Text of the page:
How to Stop Your Golden Retriever From Smelling Bad
Keeping your Golden Retriever smelling nice takes a bit of dedication but is worth the effort. Here are a few tips to help you reduce your dog’s odor.
1. Healthy Diet
The higher quality your chosen dog food brand is, the more likely it is to be healthier for your dog. It’ll be more expensive, but when it comes to the health of your Golden Retriever, the price is worth it.
You can also try formulas that focus on natural ingredients or subscription services that use fresh meals rather than kibble and canned food.
2. Practice Good Hygiene
A good brush isn’t the only tool that should be in your grooming kit; you should also make sure you have a good canine toothbrush and toothpaste. Regularly brushing your Golden Retriever’s teeth can help reduce plaque buildup, keep their teeth healthy, and stop their breath from smelling.
Checking their ears and paws for debris is also part of your responsibility as a dog owner and shouldn’t be overlooked.
Consider bathing your Golden Retriever too. They can have sensitive skin, so make sure to use gentle, fragrance-free dog shampoo, and don’t over-bathe them. A bath once a month or less should be more than ample, but keep an eye out for any signs of sensitive skin.
3. Regular Grooming
Brushing your Golden Retriever once or twice a week with a good slicker brush or dematter will help remove trapped dirt and dead hair. By removing this unwanted debris from their coat, you’ll keep it free from all the bacteria that can make their skin itch and smell.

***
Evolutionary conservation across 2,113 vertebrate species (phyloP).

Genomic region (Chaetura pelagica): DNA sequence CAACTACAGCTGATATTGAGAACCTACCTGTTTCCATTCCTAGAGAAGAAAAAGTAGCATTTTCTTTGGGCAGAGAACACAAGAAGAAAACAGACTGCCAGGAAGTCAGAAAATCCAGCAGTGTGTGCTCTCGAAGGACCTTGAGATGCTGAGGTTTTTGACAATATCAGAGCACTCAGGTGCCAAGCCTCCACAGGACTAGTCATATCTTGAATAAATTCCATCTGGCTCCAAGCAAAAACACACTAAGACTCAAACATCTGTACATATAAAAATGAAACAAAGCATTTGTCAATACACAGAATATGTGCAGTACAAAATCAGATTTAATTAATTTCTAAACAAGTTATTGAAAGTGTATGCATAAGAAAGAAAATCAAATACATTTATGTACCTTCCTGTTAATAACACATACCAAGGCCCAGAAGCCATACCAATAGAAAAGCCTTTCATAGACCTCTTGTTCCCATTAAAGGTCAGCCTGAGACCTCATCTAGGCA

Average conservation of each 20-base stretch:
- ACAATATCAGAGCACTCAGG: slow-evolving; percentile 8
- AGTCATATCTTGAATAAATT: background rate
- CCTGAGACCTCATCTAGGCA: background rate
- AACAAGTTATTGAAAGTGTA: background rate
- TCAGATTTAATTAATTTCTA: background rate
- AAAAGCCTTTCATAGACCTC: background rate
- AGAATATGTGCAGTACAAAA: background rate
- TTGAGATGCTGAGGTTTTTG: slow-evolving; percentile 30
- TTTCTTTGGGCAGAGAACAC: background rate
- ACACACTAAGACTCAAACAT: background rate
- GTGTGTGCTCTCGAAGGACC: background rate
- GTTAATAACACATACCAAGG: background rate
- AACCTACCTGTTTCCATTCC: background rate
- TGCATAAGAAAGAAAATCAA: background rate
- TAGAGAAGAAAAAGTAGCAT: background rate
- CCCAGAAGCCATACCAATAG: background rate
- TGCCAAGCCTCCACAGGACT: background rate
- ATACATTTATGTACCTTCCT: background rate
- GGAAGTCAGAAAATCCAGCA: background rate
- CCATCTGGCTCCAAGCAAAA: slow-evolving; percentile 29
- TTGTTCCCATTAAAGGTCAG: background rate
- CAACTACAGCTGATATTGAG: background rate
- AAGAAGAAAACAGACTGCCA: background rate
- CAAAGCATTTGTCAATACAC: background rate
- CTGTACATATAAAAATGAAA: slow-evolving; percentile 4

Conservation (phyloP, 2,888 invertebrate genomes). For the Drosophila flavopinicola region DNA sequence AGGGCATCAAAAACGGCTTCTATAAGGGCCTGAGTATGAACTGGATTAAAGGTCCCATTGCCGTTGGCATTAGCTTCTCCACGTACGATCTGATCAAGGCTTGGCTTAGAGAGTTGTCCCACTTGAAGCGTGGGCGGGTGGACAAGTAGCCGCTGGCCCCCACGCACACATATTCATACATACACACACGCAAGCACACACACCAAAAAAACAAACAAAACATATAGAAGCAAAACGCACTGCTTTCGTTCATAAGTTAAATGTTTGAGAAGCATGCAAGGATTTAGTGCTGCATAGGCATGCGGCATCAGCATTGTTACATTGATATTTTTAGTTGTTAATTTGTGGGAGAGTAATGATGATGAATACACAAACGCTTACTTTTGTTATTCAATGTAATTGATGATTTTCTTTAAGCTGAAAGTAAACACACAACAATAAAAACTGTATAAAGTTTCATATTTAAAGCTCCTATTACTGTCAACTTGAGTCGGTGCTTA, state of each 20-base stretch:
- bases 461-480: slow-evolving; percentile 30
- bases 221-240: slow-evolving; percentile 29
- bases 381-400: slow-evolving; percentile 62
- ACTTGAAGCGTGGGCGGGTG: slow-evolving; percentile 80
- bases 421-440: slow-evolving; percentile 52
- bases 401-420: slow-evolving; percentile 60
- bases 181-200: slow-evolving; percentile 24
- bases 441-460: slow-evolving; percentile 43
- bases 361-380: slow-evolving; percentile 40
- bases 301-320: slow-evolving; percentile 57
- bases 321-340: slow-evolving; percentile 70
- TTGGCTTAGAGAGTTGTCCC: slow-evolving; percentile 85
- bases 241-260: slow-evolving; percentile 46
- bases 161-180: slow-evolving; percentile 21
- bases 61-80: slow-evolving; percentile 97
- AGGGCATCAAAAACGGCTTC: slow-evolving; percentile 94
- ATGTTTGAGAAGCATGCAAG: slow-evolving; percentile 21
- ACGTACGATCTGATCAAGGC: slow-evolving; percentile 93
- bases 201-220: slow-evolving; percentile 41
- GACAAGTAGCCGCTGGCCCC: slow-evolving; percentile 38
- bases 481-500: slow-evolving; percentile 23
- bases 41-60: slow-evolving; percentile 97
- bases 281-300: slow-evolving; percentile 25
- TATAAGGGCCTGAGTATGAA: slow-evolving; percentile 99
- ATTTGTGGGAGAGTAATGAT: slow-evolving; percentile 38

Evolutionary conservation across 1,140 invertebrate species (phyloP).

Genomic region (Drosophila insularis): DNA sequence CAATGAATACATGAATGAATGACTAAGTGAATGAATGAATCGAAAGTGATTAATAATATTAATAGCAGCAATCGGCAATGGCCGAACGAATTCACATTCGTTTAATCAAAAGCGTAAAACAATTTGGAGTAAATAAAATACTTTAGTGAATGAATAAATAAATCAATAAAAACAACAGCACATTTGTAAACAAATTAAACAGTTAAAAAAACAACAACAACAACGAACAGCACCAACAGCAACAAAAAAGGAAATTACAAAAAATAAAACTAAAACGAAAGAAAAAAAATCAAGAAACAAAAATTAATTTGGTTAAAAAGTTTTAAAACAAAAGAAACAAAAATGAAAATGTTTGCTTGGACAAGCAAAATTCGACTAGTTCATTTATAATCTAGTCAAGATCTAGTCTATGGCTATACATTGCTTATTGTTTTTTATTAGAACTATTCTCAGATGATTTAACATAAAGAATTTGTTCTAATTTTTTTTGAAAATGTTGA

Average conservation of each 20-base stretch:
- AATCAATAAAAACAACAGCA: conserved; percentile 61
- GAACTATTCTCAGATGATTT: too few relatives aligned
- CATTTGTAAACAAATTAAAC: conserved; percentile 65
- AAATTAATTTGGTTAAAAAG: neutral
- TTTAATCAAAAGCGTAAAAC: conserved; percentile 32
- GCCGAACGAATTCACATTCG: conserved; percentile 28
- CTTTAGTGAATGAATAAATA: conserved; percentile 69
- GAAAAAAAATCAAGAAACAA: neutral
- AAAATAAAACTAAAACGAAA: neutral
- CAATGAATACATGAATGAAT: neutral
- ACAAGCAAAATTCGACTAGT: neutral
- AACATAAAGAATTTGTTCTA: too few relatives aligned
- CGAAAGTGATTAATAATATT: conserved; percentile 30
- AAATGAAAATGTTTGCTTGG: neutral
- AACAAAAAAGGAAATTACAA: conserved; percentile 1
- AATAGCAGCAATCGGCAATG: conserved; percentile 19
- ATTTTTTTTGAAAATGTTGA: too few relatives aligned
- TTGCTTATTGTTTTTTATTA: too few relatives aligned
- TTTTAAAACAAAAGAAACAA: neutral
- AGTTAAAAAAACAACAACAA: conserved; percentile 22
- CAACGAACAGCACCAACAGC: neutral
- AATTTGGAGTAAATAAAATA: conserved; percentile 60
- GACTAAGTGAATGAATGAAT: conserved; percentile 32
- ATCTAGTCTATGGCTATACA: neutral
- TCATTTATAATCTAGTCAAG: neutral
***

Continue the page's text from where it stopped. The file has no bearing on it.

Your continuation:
Regular grooming sessions are also ideal for reducing shedding and keeping your dog smelling nicer between baths. You can even spoil your favorite pooch with a trip to a professional groomer for a spa session.
4. Visit Your Veterinarian
While many of the causes of your Golden Retrievers’ odor can be easily fixed by adjusting their grooming routine, underlying health issues can be more difficult to treat. If your dog still smells after you’ve tried the tips here, ask your veterinarian for advice. Properly diagnosing health conditions is the first step to fixing your dog’s odor.
5. Wash Bedding
Unpleasant smells can linger and spread to your dog’s favorite napping spot or bedding. Washing your dog is only one step in ensuring that they smell clean; you need to wash their bedding too. Not only does this remove any lingering odors, but it also gets rid of the dirt and bacteria that your dog leaves behind when they use their bed.
Golden Retrievers aren’t usually smelly dogs, but they can develop an unpleasant odor if you don’t keep up with a regular grooming routine. Baths at least once a month or every six weeks are recommended to keep their coat clean of dirt and bacteria that can cause unpleasant smells.
Between baths, maintain a regular grooming routine, and wash your dog’s bedding at least once every 2 weeks. This will remove dead hair and skin cells in general and dirt from their skin, coat, and favorite blankets.